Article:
With Brexit, volatility may become the norm in the near future
Andrew Holland

Brexit is a huge negative outcome and has far reaching ramifications for global markets and economies. This vote was not just about Europe but also

about the voting public being unhappy with politicians in the UK. Globally, it's been the central banks which have been dictating economic policy and these policies are still to reflect in the global economy picking up.

For the UK, the vote still has to be passed by Parliament and Article 50 invoked before negotiations start with Europe over an exit and could take up to two years. There will also be speculation over whether new general elections will take place.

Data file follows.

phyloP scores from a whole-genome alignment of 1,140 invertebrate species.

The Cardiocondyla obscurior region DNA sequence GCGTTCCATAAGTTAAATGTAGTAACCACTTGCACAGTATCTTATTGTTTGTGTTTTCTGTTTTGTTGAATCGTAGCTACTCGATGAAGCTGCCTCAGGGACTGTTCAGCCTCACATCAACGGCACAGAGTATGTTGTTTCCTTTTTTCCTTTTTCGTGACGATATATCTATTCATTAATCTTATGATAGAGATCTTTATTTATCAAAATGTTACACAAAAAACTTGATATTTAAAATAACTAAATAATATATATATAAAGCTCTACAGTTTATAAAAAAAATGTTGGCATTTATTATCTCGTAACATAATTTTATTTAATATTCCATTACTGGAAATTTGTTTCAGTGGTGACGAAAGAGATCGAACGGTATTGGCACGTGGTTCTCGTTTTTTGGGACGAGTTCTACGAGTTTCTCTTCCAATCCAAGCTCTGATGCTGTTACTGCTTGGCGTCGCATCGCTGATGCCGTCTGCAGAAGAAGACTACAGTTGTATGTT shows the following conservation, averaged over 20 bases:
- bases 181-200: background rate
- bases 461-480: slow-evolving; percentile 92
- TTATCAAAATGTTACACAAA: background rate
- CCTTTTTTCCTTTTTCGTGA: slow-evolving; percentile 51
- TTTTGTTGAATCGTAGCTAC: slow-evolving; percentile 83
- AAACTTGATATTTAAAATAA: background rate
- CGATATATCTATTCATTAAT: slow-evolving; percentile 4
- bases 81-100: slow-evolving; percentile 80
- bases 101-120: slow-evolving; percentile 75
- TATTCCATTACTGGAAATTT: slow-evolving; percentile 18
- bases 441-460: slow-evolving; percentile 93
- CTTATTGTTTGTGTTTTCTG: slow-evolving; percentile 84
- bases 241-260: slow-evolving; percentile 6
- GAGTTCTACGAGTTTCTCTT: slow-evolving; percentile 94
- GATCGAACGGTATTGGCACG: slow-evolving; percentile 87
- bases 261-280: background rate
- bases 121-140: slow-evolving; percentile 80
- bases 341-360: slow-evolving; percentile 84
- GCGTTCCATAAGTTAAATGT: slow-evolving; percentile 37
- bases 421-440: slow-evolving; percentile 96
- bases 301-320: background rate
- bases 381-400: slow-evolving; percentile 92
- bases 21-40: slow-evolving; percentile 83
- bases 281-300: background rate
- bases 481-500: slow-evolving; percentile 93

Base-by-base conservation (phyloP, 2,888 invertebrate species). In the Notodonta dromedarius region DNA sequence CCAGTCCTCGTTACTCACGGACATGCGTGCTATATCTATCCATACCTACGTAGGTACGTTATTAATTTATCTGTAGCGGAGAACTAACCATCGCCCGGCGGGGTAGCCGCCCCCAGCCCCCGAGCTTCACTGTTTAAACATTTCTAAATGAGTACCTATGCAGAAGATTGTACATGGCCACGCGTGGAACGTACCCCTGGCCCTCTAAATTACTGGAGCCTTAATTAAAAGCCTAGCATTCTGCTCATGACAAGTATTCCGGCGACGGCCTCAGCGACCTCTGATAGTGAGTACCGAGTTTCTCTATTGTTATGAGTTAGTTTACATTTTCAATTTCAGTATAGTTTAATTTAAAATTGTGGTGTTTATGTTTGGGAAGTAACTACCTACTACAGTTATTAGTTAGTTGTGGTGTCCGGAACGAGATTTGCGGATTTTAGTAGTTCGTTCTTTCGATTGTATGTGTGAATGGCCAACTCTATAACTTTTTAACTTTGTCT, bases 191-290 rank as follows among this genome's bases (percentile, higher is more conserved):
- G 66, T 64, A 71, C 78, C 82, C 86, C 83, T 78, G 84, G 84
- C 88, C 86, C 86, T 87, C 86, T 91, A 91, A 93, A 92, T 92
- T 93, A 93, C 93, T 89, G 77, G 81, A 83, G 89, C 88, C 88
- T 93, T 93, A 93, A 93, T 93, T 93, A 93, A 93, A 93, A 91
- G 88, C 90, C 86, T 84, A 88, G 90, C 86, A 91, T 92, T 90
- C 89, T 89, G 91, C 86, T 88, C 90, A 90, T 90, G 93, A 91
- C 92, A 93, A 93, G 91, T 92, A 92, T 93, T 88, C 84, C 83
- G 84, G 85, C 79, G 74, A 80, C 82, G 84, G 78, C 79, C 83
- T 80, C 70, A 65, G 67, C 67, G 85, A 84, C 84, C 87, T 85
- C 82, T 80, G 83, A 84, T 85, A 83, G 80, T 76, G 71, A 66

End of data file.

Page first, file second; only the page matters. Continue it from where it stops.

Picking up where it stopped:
For sure, there will be speculation over whether Scotland will call for a new referendum given they voted to "remain" in the European Union.

Elsewhere in Europe, other countries may well follow suit and hold their own referendums and concerns will rise as to whether the European Union will disintegrate. The global and market implications for this are very negative and volatility across all asset classes will be high for some time going forward.

Andrew Holland is CEO of Ambit Investment Advisors.

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